Tuesday, August 19, 2008

Two female dogs claiming to be mom to newborn puppies

First, FunnyLooking giving birth to her puppies ...

Then Ducky (FunnyLooking's mom) getting all excited when she smelled and saw her new grandpuppies ...

Two days later, Ducky started whining when she wasn't allowed to get near the newborn puppies ... (we were afraid this might trigger the new mom's protective reaction so we had to put the two other doggies, Ducky and Teddy, on leash).

Third day, we woke up to see the puppies curled around Ducky ... (yes, she was on leash in her own space inside our home, some five meters away from FunnyLooking's nesting place and we don't know how the puppies got to be there!). Worried that the puppies might be hungry already, we slowly brought each one back to FunnyLooking's breast.

Ducky started whining again ...

Four days later I was starting to get a bit irritated with Ducky's whining. Being the only one left at home, I didn't know what to do and decided to call up the vet for advice about this ... and the vet said:

"Oh, sometimes that really happens, when a female dog wants to be a foster mom to another dog's puppies. You can let her stay with the babies, but try to stay nearby for a while and observe what happens ... and see how FunnyLooking reacts to this. And by the way, you can check later if there is milk that may come out from Ducky's teats."

Upon hearing this, I immediately let Ducky off her leash and she hastily ran to the babies. But the moment FunnyLooking approached her puppies, Ducky started to growl.

Uh-uh, I guess the vet forgot to tell me to observe how Ducky actually reacts to FunnyLooking getting near her own babies. After an hour or two, I had to pull Ducky out so that FunnyLooking can feed her babies. And made a resolution to myself to try to ignore Ducky's whining again. I didn't want the puppies to go hungry at all.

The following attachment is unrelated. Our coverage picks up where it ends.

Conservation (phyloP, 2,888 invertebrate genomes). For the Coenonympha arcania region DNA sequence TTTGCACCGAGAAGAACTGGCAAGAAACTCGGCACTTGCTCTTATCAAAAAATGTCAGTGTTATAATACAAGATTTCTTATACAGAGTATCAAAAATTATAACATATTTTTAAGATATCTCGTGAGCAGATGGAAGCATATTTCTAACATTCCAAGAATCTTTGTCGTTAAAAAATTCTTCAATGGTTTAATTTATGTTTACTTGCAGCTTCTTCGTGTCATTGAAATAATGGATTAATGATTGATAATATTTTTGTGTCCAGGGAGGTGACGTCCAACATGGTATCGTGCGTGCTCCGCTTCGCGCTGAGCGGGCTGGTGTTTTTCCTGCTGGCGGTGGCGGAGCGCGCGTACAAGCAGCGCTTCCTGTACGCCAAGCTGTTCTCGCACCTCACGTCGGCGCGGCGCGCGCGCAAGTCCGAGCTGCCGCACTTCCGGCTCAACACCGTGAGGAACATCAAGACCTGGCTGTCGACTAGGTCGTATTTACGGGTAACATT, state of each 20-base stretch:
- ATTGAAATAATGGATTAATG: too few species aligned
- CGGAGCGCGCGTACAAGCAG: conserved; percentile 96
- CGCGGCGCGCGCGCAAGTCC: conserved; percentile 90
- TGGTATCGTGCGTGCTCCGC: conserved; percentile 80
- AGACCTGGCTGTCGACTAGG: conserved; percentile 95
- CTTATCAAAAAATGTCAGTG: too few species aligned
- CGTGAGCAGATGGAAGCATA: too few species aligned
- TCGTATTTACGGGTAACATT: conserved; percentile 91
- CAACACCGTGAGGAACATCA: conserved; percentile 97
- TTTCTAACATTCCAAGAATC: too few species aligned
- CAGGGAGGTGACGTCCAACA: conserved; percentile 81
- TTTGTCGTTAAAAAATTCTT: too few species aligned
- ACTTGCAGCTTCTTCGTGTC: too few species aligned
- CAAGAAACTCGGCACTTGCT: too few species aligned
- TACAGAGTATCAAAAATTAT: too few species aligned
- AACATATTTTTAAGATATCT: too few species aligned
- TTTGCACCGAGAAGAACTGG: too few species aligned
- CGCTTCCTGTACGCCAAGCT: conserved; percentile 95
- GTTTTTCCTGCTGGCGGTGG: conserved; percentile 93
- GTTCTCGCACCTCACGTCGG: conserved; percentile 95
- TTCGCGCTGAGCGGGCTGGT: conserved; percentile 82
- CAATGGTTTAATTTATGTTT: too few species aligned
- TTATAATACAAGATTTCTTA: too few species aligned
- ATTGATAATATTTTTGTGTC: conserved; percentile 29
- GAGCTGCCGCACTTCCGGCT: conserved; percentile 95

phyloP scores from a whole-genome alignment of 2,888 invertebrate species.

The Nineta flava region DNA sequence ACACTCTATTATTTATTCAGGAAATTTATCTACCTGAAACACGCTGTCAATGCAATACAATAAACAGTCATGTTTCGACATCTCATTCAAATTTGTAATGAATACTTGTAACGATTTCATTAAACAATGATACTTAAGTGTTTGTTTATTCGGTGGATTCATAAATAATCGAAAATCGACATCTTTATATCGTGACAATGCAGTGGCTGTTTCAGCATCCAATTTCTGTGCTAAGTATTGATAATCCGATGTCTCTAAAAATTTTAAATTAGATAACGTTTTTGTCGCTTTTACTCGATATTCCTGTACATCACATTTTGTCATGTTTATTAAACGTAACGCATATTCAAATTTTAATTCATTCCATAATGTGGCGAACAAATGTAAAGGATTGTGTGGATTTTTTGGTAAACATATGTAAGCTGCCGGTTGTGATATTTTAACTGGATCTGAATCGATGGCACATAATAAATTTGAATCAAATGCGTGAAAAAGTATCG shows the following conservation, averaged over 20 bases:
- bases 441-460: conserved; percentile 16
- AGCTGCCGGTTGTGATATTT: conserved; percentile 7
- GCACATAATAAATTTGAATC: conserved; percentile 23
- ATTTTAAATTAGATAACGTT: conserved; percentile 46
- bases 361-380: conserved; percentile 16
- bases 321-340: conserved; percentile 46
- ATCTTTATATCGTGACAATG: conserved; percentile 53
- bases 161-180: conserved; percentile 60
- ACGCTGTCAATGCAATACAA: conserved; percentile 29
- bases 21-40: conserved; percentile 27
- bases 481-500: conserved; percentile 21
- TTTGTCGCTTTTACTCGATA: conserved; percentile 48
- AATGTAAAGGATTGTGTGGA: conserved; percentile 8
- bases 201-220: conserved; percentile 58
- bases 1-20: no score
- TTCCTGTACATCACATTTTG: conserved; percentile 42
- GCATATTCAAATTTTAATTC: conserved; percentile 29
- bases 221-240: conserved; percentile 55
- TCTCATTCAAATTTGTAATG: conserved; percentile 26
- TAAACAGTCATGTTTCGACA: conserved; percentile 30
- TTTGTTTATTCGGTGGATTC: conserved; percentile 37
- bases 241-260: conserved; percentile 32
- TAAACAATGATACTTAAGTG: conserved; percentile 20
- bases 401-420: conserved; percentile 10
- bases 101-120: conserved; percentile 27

For the next few hours, all went well, with some intermittent whining from Ducky.

Fifth day, as adviced by the vet, I slowly pinched Ducky's teats to see if there was milk that will be coming out. Whooooh, I started laughing because I couldn't believe what I saw there. I didn't believe it when the vet told me about this but there was milk coming out indeed!!! Quite a surprise and what a relief!!! Now we can let Ducky and FunnyLooking take turns to stay with the new babies without worrying that they might get hungry!

For the next few days both dogs took turns in feeding and keeping the puppies warm. But still Ducky wouldn't allow FunnyLooking to get near when it was her turn to be with the babies. This seems to be nice break for FunnyLooking and gave her the chance to be as frisky as she used to be.

Every now and then, FunnyLooking would sneak in to stay nearby Ducky and her babies. This went on until a time that Ducky stopped growling at her presence and simply allowed FunnyLooking to lie down beside the puppies while it was still her 'turn' to care for them.

Things went on smoothly for the past week ... and we just laugh it off whenever we find the two 'mom-dogs' race each other to be the first one to be with the puppies, after having their own meal. Imagine two dogs racing each other like this!!!

Three days ago (the puppies must be around 3 weeks old by then) ... we saw FunnyLooking and Ducky lying down together, with their heads touching pa nga. Strange but they were lying there comfortably. No growls, no quarrel at all. We were extremely curious what happened.